I originally posted this on Facebook, but for what should be obvious reasons, I think it’s worth reposting here.
John Gruber, today: Bing Censors Image Search for ‘Tank Man’, Even in U.S.
Interesting that Gruber mentions 1984‘s “memory holes” here. I think I’ve been affected by 1984 more than any other book I’ve read, and I re-read it at least once a decade.
Something I didn’t grasp when I read it back in high school: the long-term effects of the memory hole. I distinctly remember Tiananmen Square in 1989. I remember where I was when the news came on — my maternal grandparents’ house. You can “memory hole” something like that without ever erasing it from my memory, or countless others of us who experienced it first-hand.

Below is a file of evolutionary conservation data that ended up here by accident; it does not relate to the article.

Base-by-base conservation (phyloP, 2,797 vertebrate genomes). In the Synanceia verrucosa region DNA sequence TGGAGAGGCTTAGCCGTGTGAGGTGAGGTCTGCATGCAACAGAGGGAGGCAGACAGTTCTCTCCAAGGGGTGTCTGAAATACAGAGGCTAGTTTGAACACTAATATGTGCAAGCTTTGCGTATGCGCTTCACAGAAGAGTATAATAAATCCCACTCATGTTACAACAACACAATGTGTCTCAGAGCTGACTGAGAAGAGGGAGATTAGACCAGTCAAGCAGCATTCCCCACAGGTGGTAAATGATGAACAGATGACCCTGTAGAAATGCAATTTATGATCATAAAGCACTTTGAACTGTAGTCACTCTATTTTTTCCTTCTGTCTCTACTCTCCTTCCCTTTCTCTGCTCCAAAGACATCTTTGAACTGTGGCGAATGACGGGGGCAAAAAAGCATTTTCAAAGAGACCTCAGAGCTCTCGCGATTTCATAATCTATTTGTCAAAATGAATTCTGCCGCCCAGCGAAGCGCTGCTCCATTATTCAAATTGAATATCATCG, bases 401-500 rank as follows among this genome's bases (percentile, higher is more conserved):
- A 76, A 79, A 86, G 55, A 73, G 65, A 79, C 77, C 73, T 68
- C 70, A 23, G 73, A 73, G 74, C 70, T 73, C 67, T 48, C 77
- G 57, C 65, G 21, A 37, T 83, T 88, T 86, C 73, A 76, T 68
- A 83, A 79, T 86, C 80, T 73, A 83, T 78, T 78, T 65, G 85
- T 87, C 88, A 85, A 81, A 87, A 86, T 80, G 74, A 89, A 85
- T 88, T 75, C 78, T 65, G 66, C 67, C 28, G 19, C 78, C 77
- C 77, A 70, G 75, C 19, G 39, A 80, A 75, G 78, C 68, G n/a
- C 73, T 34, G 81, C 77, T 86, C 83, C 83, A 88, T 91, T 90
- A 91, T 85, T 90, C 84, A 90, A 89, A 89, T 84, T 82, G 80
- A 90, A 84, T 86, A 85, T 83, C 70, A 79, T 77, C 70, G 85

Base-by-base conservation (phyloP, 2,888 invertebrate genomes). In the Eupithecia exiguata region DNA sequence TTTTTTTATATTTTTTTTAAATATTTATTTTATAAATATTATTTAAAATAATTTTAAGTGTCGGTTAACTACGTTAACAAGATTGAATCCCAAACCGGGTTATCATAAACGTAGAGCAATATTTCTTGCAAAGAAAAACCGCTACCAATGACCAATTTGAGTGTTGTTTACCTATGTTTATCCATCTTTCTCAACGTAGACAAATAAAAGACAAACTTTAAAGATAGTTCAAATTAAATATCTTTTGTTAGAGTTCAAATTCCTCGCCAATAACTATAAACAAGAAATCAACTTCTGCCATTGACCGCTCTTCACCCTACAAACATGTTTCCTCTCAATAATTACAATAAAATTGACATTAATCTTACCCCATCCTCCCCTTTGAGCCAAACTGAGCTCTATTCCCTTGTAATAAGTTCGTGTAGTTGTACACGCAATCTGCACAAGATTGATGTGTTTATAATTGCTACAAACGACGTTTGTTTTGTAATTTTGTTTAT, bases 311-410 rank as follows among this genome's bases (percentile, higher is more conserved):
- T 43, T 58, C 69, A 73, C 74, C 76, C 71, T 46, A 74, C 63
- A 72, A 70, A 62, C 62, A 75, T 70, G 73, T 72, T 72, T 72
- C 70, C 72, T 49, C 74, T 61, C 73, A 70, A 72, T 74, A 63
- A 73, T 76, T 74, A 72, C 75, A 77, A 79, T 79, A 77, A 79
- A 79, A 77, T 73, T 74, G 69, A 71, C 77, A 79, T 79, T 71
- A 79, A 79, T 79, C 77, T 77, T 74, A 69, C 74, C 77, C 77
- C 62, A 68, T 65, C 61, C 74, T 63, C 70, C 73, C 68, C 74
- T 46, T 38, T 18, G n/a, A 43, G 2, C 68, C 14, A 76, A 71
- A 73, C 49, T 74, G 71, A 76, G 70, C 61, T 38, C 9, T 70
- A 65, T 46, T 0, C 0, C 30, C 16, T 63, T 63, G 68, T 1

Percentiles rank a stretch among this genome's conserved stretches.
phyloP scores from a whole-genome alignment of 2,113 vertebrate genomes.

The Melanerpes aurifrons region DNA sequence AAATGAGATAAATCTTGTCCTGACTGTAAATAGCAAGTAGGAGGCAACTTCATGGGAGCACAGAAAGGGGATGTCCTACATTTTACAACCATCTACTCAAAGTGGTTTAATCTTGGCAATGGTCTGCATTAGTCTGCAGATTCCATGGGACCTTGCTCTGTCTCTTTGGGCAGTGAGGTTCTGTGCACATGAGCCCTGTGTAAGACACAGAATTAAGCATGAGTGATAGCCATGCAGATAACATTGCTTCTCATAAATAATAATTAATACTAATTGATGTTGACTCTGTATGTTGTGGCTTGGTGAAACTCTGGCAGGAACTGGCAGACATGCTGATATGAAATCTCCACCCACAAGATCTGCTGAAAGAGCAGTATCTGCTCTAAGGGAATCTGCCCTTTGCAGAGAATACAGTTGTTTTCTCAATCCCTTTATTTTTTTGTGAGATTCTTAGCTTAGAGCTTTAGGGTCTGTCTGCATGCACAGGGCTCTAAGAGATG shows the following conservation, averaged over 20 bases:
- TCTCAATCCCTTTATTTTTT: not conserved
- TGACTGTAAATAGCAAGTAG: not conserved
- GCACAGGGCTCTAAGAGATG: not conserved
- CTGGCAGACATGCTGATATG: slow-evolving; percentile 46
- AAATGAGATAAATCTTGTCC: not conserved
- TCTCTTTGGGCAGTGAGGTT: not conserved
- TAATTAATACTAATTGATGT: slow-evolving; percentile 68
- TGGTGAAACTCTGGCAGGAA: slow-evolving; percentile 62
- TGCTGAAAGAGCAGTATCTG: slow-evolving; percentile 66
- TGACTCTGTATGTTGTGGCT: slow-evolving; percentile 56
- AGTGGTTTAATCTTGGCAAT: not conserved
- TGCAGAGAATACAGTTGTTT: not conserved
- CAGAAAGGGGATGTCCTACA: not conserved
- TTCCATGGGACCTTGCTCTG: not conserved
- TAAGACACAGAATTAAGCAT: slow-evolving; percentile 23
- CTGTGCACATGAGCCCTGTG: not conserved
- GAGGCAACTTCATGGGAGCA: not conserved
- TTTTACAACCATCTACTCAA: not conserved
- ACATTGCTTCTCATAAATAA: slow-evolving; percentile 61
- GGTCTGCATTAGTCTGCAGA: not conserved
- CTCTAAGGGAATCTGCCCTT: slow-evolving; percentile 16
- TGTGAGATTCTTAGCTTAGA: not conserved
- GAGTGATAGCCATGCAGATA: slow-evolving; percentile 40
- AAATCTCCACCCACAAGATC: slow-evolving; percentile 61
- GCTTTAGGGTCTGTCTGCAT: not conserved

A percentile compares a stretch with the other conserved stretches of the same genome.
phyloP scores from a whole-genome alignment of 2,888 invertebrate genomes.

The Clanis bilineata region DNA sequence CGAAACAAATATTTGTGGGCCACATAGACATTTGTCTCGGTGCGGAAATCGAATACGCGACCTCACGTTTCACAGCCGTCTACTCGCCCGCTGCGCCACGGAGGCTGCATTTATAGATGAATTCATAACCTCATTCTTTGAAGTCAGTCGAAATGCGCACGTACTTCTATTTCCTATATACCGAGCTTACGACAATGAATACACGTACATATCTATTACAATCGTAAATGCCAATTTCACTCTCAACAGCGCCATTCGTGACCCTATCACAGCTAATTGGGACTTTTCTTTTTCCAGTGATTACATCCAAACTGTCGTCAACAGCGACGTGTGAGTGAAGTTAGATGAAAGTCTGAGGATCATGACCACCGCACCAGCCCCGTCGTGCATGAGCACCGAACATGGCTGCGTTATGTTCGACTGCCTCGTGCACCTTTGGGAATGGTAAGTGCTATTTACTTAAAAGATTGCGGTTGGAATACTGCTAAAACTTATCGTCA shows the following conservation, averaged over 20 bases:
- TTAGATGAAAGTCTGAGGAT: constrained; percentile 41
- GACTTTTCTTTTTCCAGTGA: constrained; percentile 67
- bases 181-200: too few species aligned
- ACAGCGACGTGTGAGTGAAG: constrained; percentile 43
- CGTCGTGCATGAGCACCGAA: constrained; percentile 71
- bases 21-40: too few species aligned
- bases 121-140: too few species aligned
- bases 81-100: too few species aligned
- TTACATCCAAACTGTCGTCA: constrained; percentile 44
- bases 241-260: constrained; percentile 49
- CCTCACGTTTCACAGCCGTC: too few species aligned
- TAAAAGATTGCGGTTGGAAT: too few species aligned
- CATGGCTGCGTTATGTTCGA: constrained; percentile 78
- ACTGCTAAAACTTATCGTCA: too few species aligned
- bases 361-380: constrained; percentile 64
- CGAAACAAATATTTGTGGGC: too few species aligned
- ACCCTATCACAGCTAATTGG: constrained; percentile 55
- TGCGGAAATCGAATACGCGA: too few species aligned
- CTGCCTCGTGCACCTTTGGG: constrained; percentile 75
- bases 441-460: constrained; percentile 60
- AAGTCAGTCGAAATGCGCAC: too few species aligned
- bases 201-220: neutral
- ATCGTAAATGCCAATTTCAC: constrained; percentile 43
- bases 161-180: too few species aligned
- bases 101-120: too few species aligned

But what of later generations? What do my kids know of events like this? And if actions are being taken to restrict access to information about events that people don’t remember first-hand, eventually it might as well have never happened. It’s been successfully memory-holed.
Please place this in your mind beside the link I shared yesterday, about bills being considered in many states (including Wisconsin) that will make it illegal to teach critical race theory. When I read that yesterday I thought about another element of 1984: Newspeak. The government was systematically re-engineering the English language to remove words it deemed problematic. As in, the kinds that could undermine its absolute authority.
The only thing Orwell got wrong was the year.